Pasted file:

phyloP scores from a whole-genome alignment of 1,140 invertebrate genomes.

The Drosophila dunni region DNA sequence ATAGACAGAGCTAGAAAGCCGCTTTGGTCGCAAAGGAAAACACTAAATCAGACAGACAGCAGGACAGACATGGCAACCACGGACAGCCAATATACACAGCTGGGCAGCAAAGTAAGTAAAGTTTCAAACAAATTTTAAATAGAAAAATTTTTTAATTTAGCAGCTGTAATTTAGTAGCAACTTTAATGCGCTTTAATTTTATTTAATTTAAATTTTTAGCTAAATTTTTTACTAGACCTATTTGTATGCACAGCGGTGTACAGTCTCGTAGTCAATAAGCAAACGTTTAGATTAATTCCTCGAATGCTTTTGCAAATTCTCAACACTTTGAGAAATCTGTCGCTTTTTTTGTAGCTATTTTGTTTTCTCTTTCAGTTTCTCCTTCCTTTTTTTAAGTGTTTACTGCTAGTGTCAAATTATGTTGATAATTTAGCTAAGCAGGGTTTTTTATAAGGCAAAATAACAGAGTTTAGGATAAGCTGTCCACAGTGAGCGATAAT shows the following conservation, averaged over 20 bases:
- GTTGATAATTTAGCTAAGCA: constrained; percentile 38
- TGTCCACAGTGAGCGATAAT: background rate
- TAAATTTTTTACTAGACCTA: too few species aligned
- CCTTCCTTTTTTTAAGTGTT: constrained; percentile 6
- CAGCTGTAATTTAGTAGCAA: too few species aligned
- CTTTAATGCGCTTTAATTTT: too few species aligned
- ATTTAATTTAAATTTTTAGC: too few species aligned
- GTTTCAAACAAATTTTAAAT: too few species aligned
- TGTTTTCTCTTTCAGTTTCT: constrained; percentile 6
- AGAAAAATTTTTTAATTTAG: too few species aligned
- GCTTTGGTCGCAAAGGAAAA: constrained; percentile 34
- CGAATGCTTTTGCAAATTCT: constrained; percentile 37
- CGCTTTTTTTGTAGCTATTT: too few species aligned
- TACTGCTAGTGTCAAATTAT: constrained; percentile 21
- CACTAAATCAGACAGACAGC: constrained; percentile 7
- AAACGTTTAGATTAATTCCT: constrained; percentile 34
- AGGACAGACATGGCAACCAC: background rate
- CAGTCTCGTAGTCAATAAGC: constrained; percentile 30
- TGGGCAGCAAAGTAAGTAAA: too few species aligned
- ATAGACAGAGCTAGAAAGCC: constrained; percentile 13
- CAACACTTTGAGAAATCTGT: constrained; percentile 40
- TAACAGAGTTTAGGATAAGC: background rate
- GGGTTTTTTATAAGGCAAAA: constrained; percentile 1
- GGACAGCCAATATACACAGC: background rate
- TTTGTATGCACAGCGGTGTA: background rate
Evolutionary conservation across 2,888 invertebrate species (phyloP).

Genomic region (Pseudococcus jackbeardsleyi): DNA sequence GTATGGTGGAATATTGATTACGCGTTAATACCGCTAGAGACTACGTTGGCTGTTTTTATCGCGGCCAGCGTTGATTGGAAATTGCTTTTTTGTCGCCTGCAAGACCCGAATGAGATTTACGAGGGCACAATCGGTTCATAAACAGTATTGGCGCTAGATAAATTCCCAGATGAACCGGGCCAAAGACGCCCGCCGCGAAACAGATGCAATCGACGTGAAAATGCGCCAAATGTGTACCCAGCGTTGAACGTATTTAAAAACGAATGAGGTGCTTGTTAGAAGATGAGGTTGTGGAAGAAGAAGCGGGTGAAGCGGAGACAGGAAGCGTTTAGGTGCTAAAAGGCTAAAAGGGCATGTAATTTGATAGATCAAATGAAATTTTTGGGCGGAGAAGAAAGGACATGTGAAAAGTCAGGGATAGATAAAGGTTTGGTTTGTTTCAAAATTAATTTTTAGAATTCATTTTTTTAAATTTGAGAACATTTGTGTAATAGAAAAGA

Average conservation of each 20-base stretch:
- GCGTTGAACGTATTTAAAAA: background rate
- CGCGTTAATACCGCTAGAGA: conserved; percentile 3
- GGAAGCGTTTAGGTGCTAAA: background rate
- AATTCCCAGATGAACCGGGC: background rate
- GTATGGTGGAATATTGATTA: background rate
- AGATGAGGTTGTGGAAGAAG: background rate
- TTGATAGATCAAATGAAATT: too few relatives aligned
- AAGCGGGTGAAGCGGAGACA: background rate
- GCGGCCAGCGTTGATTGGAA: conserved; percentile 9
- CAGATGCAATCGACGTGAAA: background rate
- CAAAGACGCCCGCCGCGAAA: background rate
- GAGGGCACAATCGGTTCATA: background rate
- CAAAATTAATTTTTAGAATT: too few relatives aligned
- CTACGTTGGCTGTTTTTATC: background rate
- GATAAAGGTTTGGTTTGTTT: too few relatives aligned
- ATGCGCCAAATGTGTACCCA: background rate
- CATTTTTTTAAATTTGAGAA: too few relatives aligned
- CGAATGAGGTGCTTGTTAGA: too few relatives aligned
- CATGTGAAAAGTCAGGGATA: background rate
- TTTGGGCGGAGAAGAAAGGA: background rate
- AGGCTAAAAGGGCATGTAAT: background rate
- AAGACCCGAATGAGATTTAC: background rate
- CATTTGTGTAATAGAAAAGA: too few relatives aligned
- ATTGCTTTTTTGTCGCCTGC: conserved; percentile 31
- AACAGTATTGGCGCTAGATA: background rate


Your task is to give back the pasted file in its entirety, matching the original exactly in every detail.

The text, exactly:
phyloP scores from a whole-genome alignment of 1,140 invertebrate genomes.

The Drosophila dunni region DNA sequence ATAGACAGAGCTAGAAAGCCGCTTTGGTCGCAAAGGAAAACACTAAATCAGACAGACAGCAGGACAGACATGGCAACCACGGACAGCCAATATACACAGCTGGGCAGCAAAGTAAGTAAAGTTTCAAACAAATTTTAAATAGAAAAATTTTTTAATTTAGCAGCTGTAATTTAGTAGCAACTTTAATGCGCTTTAATTTTATTTAATTTAAATTTTTAGCTAAATTTTTTACTAGACCTATTTGTATGCACAGCGGTGTACAGTCTCGTAGTCAATAAGCAAACGTTTAGATTAATTCCTCGAATGCTTTTGCAAATTCTCAACACTTTGAGAAATCTGTCGCTTTTTTTGTAGCTATTTTGTTTTCTCTTTCAGTTTCTCCTTCCTTTTTTTAAGTGTTTACTGCTAGTGTCAAATTATGTTGATAATTTAGCTAAGCAGGGTTTTTTATAAGGCAAAATAACAGAGTTTAGGATAAGCTGTCCACAGTGAGCGATAAT shows the following conservation, averaged over 20 bases:
- GTTGATAATTTAGCTAAGCA: constrained; percentile 38
- TGTCCACAGTGAGCGATAAT: background rate
- TAAATTTTTTACTAGACCTA: too few species aligned
- CCTTCCTTTTTTTAAGTGTT: constrained; percentile 6
- CAGCTGTAATTTAGTAGCAA: too few species aligned
- CTTTAATGCGCTTTAATTTT: too few species aligned
- ATTTAATTTAAATTTTTAGC: too few species aligned
- GTTTCAAACAAATTTTAAAT: too few species aligned
- TGTTTTCTCTTTCAGTTTCT: constrained; percentile 6
- AGAAAAATTTTTTAATTTAG: too few species aligned
- GCTTTGGTCGCAAAGGAAAA: constrained; percentile 34
- CGAATGCTTTTGCAAATTCT: constrained; percentile 37
- CGCTTTTTTTGTAGCTATTT: too few species aligned
- TACTGCTAGTGTCAAATTAT: constrained; percentile 21
- CACTAAATCAGACAGACAGC: constrained; percentile 7
- AAACGTTTAGATTAATTCCT: constrained; percentile 34
- AGGACAGACATGGCAACCAC: background rate
- CAGTCTCGTAGTCAATAAGC: constrained; percentile 30
- TGGGCAGCAAAGTAAGTAAA: too few species aligned
- ATAGACAGAGCTAGAAAGCC: constrained; percentile 13
- CAACACTTTGAGAAATCTGT: constrained; percentile 40
- TAACAGAGTTTAGGATAAGC: background rate
- GGGTTTTTTATAAGGCAAAA: constrained; percentile 1
- GGACAGCCAATATACACAGC: background rate
- TTTGTATGCACAGCGGTGTA: background rate
Evolutionary conservation across 2,888 invertebrate species (phyloP).

Genomic region (Pseudococcus jackbeardsleyi): DNA sequence GTATGGTGGAATATTGATTACGCGTTAATACCGCTAGAGACTACGTTGGCTGTTTTTATCGCGGCCAGCGTTGATTGGAAATTGCTTTTTTGTCGCCTGCAAGACCCGAATGAGATTTACGAGGGCACAATCGGTTCATAAACAGTATTGGCGCTAGATAAATTCCCAGATGAACCGGGCCAAAGACGCCCGCCGCGAAACAGATGCAATCGACGTGAAAATGCGCCAAATGTGTACCCAGCGTTGAACGTATTTAAAAACGAATGAGGTGCTTGTTAGAAGATGAGGTTGTGGAAGAAGAAGCGGGTGAAGCGGAGACAGGAAGCGTTTAGGTGCTAAAAGGCTAAAAGGGCATGTAATTTGATAGATCAAATGAAATTTTTGGGCGGAGAAGAAAGGACATGTGAAAAGTCAGGGATAGATAAAGGTTTGGTTTGTTTCAAAATTAATTTTTAGAATTCATTTTTTTAAATTTGAGAACATTTGTGTAATAGAAAAGA

Average conservation of each 20-base stretch:
- GCGTTGAACGTATTTAAAAA: background rate
- CGCGTTAATACCGCTAGAGA: conserved; percentile 3
- GGAAGCGTTTAGGTGCTAAA: background rate
- AATTCCCAGATGAACCGGGC: background rate
- GTATGGTGGAATATTGATTA: background rate
- AGATGAGGTTGTGGAAGAAG: background rate
- TTGATAGATCAAATGAAATT: too few relatives aligned
- AAGCGGGTGAAGCGGAGACA: background rate
- GCGGCCAGCGTTGATTGGAA: conserved; percentile 9
- CAGATGCAATCGACGTGAAA: background rate
- CAAAGACGCCCGCCGCGAAA: background rate
- GAGGGCACAATCGGTTCATA: background rate
- CAAAATTAATTTTTAGAATT: too few relatives aligned
- CTACGTTGGCTGTTTTTATC: background rate
- GATAAAGGTTTGGTTTGTTT: too few relatives aligned
- ATGCGCCAAATGTGTACCCA: background rate
- CATTTTTTTAAATTTGAGAA: too few relatives aligned
- CGAATGAGGTGCTTGTTAGA: too few relatives aligned
- CATGTGAAAAGTCAGGGATA: background rate
- TTTGGGCGGAGAAGAAAGGA: background rate
- AGGCTAAAAGGGCATGTAAT: background rate
- AAGACCCGAATGAGATTTAC: background rate
- CATTTGTGTAATAGAAAAGA: too few relatives aligned
- ATTGCTTTTTTGTCGCCTGC: conserved; percentile 31
- AACAGTATTGGCGCTAGATA: background rate